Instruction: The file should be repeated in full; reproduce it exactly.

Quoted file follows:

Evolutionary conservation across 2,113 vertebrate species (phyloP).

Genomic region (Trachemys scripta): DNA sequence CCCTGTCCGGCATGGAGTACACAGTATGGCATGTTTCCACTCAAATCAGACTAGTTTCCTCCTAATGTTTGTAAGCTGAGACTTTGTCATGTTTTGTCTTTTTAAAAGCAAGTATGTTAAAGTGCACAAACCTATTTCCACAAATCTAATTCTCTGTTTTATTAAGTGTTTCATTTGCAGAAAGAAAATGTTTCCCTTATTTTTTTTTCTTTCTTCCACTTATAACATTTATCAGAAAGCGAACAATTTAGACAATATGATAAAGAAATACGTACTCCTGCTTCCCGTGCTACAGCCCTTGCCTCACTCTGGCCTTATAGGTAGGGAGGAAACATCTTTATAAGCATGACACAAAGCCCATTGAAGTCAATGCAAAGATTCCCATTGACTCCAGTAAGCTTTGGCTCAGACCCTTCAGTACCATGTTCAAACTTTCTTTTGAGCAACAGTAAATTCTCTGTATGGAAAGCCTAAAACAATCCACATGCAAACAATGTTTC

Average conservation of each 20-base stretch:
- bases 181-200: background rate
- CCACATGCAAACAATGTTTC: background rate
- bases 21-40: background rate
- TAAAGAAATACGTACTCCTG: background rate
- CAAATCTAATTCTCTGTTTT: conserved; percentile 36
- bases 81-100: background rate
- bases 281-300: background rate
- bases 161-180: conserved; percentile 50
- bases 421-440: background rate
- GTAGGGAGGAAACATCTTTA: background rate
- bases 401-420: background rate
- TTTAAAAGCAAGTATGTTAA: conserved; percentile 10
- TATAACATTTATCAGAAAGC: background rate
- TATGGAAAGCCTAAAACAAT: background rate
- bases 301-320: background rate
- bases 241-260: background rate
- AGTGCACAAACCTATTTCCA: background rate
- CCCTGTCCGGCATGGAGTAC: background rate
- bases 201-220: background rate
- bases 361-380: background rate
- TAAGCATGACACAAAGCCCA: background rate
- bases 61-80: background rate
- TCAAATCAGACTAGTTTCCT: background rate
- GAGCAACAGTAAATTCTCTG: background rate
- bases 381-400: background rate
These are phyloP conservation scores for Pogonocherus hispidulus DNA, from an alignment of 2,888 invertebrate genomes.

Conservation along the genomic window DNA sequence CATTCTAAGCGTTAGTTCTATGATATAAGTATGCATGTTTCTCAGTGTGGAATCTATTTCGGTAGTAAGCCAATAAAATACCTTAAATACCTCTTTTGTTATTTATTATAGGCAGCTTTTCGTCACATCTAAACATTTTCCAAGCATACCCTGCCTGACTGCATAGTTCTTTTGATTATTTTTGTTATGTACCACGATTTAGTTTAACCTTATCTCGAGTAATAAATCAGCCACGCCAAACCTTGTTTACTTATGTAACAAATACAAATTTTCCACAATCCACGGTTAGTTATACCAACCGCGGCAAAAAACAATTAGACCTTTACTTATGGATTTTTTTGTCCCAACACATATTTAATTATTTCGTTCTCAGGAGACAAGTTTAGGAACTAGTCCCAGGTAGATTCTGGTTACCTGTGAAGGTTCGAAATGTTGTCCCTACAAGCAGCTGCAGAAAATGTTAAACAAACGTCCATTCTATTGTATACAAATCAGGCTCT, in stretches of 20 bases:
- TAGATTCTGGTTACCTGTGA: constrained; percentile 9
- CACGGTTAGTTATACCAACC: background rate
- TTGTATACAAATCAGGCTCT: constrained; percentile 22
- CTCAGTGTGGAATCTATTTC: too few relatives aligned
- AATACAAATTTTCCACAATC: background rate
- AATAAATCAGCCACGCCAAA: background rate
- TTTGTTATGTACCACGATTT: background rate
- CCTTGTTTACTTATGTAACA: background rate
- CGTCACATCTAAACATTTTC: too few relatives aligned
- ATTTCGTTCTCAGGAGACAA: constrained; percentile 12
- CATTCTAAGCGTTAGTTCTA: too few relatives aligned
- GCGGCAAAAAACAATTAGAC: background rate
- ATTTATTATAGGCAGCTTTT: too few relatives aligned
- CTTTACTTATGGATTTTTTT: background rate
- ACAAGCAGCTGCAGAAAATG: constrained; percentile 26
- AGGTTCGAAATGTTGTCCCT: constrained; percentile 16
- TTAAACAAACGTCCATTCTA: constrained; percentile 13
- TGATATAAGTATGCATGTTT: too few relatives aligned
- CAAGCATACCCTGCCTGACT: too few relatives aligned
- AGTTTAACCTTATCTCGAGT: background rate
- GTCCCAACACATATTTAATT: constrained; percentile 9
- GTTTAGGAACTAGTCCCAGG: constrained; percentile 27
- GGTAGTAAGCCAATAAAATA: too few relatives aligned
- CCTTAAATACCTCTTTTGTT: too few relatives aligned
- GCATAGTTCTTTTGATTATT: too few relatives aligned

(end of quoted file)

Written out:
Evolutionary conservation across 2,113 vertebrate species (phyloP).

Genomic region (Trachemys scripta): DNA sequence CCCTGTCCGGCATGGAGTACACAGTATGGCATGTTTCCACTCAAATCAGACTAGTTTCCTCCTAATGTTTGTAAGCTGAGACTTTGTCATGTTTTGTCTTTTTAAAAGCAAGTATGTTAAAGTGCACAAACCTATTTCCACAAATCTAATTCTCTGTTTTATTAAGTGTTTCATTTGCAGAAAGAAAATGTTTCCCTTATTTTTTTTTCTTTCTTCCACTTATAACATTTATCAGAAAGCGAACAATTTAGACAATATGATAAAGAAATACGTACTCCTGCTTCCCGTGCTACAGCCCTTGCCTCACTCTGGCCTTATAGGTAGGGAGGAAACATCTTTATAAGCATGACACAAAGCCCATTGAAGTCAATGCAAAGATTCCCATTGACTCCAGTAAGCTTTGGCTCAGACCCTTCAGTACCATGTTCAAACTTTCTTTTGAGCAACAGTAAATTCTCTGTATGGAAAGCCTAAAACAATCCACATGCAAACAATGTTTC

Average conservation of each 20-base stretch:
- bases 181-200: background rate
- CCACATGCAAACAATGTTTC: background rate
- bases 21-40: background rate
- TAAAGAAATACGTACTCCTG: background rate
- CAAATCTAATTCTCTGTTTT: conserved; percentile 36
- bases 81-100: background rate
- bases 281-300: background rate
- bases 161-180: conserved; percentile 50
- bases 421-440: background rate
- GTAGGGAGGAAACATCTTTA: background rate
- bases 401-420: background rate
- TTTAAAAGCAAGTATGTTAA: conserved; percentile 10
- TATAACATTTATCAGAAAGC: background rate
- TATGGAAAGCCTAAAACAAT: background rate
- bases 301-320: background rate
- bases 241-260: background rate
- AGTGCACAAACCTATTTCCA: background rate
- CCCTGTCCGGCATGGAGTAC: background rate
- bases 201-220: background rate
- bases 361-380: background rate
- TAAGCATGACACAAAGCCCA: background rate
- bases 61-80: background rate
- TCAAATCAGACTAGTTTCCT: background rate
- GAGCAACAGTAAATTCTCTG: background rate
- bases 381-400: background rate
These are phyloP conservation scores for Pogonocherus hispidulus DNA, from an alignment of 2,888 invertebrate genomes.

Conservation along the genomic window DNA sequence CATTCTAAGCGTTAGTTCTATGATATAAGTATGCATGTTTCTCAGTGTGGAATCTATTTCGGTAGTAAGCCAATAAAATACCTTAAATACCTCTTTTGTTATTTATTATAGGCAGCTTTTCGTCACATCTAAACATTTTCCAAGCATACCCTGCCTGACTGCATAGTTCTTTTGATTATTTTTGTTATGTACCACGATTTAGTTTAACCTTATCTCGAGTAATAAATCAGCCACGCCAAACCTTGTTTACTTATGTAACAAATACAAATTTTCCACAATCCACGGTTAGTTATACCAACCGCGGCAAAAAACAATTAGACCTTTACTTATGGATTTTTTTGTCCCAACACATATTTAATTATTTCGTTCTCAGGAGACAAGTTTAGGAACTAGTCCCAGGTAGATTCTGGTTACCTGTGAAGGTTCGAAATGTTGTCCCTACAAGCAGCTGCAGAAAATGTTAAACAAACGTCCATTCTATTGTATACAAATCAGGCTCT, in stretches of 20 bases:
- TAGATTCTGGTTACCTGTGA: constrained; percentile 9
- CACGGTTAGTTATACCAACC: background rate
- TTGTATACAAATCAGGCTCT: constrained; percentile 22
- CTCAGTGTGGAATCTATTTC: too few relatives aligned
- AATACAAATTTTCCACAATC: background rate
- AATAAATCAGCCACGCCAAA: background rate
- TTTGTTATGTACCACGATTT: background rate
- CCTTGTTTACTTATGTAACA: background rate
- CGTCACATCTAAACATTTTC: too few relatives aligned
- ATTTCGTTCTCAGGAGACAA: constrained; percentile 12
- CATTCTAAGCGTTAGTTCTA: too few relatives aligned
- GCGGCAAAAAACAATTAGAC: background rate
- ATTTATTATAGGCAGCTTTT: too few relatives aligned
- CTTTACTTATGGATTTTTTT: background rate
- ACAAGCAGCTGCAGAAAATG: constrained; percentile 26
- AGGTTCGAAATGTTGTCCCT: constrained; percentile 16
- TTAAACAAACGTCCATTCTA: constrained; percentile 13
- TGATATAAGTATGCATGTTT: too few relatives aligned
- CAAGCATACCCTGCCTGACT: too few relatives aligned
- AGTTTAACCTTATCTCGAGT: background rate
- GTCCCAACACATATTTAATT: constrained; percentile 9
- GTTTAGGAACTAGTCCCAGG: constrained; percentile 27
- GGTAGTAAGCCAATAAAATA: too few relatives aligned
- CCTTAAATACCTCTTTTGTT: too few relatives aligned
- GCATAGTTCTTTTGATTATT: too few relatives aligned